In Alabama, there were about 1,000 projected jobs from relevant New Markets Development Program investments, based on the University of Tennessee 2017 report. The Tennessee economists, Matthew Murray and Don Bruce, estimated the state spent between $174,000 and $336,000 per new job. If the state factors in the loss of tax income and how that revenue might have been spent, results are further diminished.
While the New Markets program provided “an important boost” to low-income communities, “it falls short in terms of economic impact, efficiency, and accountability,” Murray and Bruce wrote. “The program entails relatively high costs and, based on the available evidence, provides little market or fiscal return to the state other than the reallocation of investment into low-income communities.”
Arkansas approved a New Markets program in 2013. Grant Tennille led the Arkansas Economic Development Commission at the time and opposed the bill, citing efficiency concerns. Tennille said some of the projects proposed through the program were mostly construction, which are more temporary, or low-wage jobs, which are not the jobs state economic officials are prioritizing.
“There was this whole area in the middle of it that was completely opaque, where a large percentage of the money seemed to disappear,” Tennille said. “In some cases, up to 75 percent was getting pulled out of the deals and into the pockets of lawyers, accountants and investment bankers. If this is what we want to do, why not just give these credits to the agency and let them market them and take the proceeds and inject it? We all get paid a salary to do what we do. None of that money has to disappear. One hundred percent of it could flow down to the projects.”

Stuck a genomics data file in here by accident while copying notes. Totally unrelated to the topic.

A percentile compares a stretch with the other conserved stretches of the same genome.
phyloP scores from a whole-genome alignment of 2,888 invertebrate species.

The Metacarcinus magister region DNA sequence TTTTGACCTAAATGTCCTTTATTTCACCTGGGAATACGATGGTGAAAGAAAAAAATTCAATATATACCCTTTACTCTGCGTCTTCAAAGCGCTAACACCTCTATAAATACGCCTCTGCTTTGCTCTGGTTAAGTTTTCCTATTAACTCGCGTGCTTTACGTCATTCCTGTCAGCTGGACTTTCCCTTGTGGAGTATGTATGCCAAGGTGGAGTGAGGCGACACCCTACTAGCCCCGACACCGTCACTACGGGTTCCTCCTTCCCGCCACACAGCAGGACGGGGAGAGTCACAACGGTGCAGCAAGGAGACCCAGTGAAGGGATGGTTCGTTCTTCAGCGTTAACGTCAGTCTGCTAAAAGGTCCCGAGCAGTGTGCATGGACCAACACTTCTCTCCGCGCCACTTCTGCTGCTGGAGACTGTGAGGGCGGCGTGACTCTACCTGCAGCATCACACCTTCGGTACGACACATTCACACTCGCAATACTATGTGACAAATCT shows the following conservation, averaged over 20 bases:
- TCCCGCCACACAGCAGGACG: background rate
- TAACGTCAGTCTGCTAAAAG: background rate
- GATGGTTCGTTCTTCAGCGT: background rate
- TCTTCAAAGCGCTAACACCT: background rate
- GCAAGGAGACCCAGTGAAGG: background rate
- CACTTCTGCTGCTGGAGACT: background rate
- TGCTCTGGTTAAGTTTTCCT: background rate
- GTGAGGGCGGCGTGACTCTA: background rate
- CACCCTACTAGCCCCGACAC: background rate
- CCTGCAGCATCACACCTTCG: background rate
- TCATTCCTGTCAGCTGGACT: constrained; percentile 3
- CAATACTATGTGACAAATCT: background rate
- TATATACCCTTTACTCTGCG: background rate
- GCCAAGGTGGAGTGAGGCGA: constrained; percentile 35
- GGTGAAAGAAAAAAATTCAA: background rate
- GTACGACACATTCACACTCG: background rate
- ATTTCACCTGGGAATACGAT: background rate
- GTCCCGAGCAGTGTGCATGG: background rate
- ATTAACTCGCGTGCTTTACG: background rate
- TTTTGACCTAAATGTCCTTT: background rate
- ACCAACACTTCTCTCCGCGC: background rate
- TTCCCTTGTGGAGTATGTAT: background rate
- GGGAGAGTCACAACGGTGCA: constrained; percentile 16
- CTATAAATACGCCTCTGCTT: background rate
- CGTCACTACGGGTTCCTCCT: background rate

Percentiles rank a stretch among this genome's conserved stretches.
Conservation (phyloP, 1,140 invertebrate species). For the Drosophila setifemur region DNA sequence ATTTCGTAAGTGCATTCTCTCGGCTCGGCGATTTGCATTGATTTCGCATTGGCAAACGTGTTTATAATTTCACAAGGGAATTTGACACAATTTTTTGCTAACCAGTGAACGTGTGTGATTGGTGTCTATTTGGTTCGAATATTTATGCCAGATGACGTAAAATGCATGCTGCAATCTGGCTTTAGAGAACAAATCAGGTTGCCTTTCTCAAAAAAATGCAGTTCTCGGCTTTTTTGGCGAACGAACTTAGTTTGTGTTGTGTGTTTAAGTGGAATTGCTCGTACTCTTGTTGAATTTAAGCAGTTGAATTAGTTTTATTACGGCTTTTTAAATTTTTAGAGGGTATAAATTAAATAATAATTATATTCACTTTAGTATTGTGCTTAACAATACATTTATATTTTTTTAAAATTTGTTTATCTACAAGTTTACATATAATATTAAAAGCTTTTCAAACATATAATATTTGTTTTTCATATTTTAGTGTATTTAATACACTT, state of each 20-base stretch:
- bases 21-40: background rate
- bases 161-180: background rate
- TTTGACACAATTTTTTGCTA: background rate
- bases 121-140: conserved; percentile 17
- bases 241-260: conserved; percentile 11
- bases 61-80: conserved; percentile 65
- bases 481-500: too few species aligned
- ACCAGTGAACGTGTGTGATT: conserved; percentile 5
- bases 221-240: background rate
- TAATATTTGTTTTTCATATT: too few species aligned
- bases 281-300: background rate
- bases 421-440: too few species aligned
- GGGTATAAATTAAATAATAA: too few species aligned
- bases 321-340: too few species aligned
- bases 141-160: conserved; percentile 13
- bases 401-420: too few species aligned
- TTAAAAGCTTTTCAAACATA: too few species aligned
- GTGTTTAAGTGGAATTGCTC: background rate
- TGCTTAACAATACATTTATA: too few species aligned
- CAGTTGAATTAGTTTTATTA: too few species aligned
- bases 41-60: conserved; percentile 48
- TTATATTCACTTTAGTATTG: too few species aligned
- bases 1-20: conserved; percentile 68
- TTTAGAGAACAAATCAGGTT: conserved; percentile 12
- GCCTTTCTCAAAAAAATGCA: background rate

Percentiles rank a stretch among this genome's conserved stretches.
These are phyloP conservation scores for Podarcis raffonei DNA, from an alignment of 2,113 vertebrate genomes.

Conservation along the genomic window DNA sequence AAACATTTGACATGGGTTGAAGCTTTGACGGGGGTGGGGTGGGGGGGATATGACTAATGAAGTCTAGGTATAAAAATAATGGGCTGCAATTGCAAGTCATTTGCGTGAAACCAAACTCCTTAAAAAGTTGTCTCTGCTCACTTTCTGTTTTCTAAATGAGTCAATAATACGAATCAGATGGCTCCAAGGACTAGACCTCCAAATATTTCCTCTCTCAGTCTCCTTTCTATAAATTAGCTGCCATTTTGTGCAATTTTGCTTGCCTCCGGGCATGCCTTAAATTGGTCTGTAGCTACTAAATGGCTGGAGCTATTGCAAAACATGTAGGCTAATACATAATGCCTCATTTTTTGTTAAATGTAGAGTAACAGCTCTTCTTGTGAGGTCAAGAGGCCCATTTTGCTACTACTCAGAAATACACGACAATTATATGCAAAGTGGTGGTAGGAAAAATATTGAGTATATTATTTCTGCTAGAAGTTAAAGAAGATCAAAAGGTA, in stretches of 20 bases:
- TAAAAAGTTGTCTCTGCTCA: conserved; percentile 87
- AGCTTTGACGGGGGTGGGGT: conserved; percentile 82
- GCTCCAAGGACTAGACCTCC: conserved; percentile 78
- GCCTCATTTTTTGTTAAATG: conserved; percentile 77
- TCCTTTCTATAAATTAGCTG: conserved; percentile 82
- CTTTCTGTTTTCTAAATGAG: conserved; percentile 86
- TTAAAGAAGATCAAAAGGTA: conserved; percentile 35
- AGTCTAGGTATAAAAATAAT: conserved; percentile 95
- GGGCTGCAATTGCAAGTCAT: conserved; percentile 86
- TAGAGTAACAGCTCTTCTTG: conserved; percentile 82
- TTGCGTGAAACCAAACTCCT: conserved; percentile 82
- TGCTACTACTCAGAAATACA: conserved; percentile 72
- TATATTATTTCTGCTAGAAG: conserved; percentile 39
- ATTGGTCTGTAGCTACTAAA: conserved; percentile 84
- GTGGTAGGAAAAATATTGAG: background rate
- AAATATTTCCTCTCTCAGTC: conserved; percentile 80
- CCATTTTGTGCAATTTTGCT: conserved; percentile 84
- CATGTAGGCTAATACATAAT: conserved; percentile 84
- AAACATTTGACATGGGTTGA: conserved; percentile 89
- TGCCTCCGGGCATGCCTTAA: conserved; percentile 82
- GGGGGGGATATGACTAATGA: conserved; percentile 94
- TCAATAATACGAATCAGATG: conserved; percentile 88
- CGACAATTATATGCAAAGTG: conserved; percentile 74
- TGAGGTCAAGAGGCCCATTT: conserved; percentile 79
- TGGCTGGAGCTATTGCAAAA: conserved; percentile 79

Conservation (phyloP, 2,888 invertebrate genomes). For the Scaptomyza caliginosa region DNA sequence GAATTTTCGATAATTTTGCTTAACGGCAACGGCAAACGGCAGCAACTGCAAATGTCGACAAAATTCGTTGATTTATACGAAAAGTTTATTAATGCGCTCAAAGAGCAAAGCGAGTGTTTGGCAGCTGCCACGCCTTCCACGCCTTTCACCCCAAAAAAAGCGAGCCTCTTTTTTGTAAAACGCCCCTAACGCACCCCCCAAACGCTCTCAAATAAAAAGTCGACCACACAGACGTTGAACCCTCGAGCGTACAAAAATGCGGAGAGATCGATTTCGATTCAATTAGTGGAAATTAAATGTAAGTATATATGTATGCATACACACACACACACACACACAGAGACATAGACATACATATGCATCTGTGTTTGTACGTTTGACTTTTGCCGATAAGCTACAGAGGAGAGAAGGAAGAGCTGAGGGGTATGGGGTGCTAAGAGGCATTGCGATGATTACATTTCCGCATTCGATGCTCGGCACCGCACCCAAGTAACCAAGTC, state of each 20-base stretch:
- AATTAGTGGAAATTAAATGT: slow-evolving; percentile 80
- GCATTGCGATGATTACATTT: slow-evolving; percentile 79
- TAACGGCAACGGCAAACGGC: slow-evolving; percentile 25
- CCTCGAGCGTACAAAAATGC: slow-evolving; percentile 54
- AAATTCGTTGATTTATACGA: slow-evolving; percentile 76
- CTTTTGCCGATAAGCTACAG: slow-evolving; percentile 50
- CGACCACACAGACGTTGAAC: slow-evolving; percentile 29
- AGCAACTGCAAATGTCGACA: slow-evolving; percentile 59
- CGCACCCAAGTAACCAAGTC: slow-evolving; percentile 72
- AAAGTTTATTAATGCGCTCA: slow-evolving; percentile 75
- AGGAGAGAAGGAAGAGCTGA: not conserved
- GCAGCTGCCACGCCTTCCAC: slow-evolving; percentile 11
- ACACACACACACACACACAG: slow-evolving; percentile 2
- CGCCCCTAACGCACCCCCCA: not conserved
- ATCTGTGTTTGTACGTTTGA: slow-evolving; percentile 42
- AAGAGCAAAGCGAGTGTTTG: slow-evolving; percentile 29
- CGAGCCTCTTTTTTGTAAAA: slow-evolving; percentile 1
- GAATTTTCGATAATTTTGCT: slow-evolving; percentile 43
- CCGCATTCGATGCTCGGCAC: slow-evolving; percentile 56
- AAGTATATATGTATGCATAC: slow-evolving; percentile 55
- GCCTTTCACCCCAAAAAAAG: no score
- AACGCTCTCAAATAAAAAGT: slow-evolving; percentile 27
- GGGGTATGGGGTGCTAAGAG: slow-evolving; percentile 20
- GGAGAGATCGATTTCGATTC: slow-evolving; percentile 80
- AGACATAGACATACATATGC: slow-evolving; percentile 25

Tennille, now in an economic development role for Little Rock, said he can see some instances where funding from investors in smaller municipalities through the program could be useful, but he still doesn’t see it as a “sound” mechanism.
A 2015 article by the Portland Press Herald in Maine outlined an investment made through its state New Markets program in which investors were set to receive $16 million in tax credits for a paper mill that went bankrupt and laid off at least 200 people. The firms brokering the deal earned $2 million in origination and brokerage fees for the deal, according to the Press Herald.
A 2017 review of Maine’s program by its office of accountability, spurred by the media report, estimated a $16 million fiscal gain from the program over a 10-year period and that each business receiving an investment directly benefited. Some businesses were able to draw additional investment because of those made through the program. It concluded that the program’s design did not directly support “preserving jobs” and “promoting economic development,” but it did help the state become more competitive in attracting investment capital and in encouraging investment.
Florida passed a state-funded New Markets program in 2009 that eventually became a $216 million program. Investments were made in multiple Florida museums, hotels, a minor league baseball stadium, the Florida Aquarium, and a restaurant, among other entities, according to a 2017 report by Florida’s research and accountability offices. While the report noted that the program’s social benefit to low-income communities could not be calculated, it found the program’s return on investment, in terms of tax revenue, was 18 cents for every dollar invested.